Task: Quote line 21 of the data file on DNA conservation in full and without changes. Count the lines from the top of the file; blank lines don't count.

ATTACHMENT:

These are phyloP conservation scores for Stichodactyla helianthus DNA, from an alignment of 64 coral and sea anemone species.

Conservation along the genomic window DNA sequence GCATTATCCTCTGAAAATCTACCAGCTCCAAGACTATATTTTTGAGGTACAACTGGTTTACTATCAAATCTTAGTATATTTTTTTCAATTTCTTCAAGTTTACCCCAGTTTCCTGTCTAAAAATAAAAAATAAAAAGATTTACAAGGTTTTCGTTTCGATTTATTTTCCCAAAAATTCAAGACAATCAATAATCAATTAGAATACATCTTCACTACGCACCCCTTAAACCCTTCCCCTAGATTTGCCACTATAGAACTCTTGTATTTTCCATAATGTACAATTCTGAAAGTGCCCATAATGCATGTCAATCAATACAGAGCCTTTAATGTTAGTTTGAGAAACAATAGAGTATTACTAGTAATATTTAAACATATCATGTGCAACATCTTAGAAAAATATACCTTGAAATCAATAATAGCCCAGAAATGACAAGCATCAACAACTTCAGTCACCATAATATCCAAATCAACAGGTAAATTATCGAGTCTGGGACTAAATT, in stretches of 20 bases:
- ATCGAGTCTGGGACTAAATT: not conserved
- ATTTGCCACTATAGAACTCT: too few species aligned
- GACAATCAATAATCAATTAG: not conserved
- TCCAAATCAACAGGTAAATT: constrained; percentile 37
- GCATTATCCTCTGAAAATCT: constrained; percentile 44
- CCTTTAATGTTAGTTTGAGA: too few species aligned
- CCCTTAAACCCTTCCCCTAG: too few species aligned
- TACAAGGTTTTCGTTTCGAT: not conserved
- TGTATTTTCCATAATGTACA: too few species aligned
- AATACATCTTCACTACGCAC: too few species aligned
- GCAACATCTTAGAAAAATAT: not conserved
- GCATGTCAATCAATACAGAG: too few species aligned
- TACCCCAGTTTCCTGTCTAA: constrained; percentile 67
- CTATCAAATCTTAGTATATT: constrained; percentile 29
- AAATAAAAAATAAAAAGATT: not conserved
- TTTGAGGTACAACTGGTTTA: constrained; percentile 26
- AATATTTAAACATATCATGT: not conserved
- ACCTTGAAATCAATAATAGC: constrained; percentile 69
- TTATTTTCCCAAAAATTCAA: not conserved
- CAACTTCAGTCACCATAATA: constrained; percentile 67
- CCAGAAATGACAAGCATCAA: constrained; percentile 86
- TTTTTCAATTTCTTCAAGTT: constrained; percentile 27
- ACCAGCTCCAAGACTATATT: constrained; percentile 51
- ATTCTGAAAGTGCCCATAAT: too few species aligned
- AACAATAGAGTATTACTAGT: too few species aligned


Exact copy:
- TTATTTTCCCAAAAATTCAA: not conserved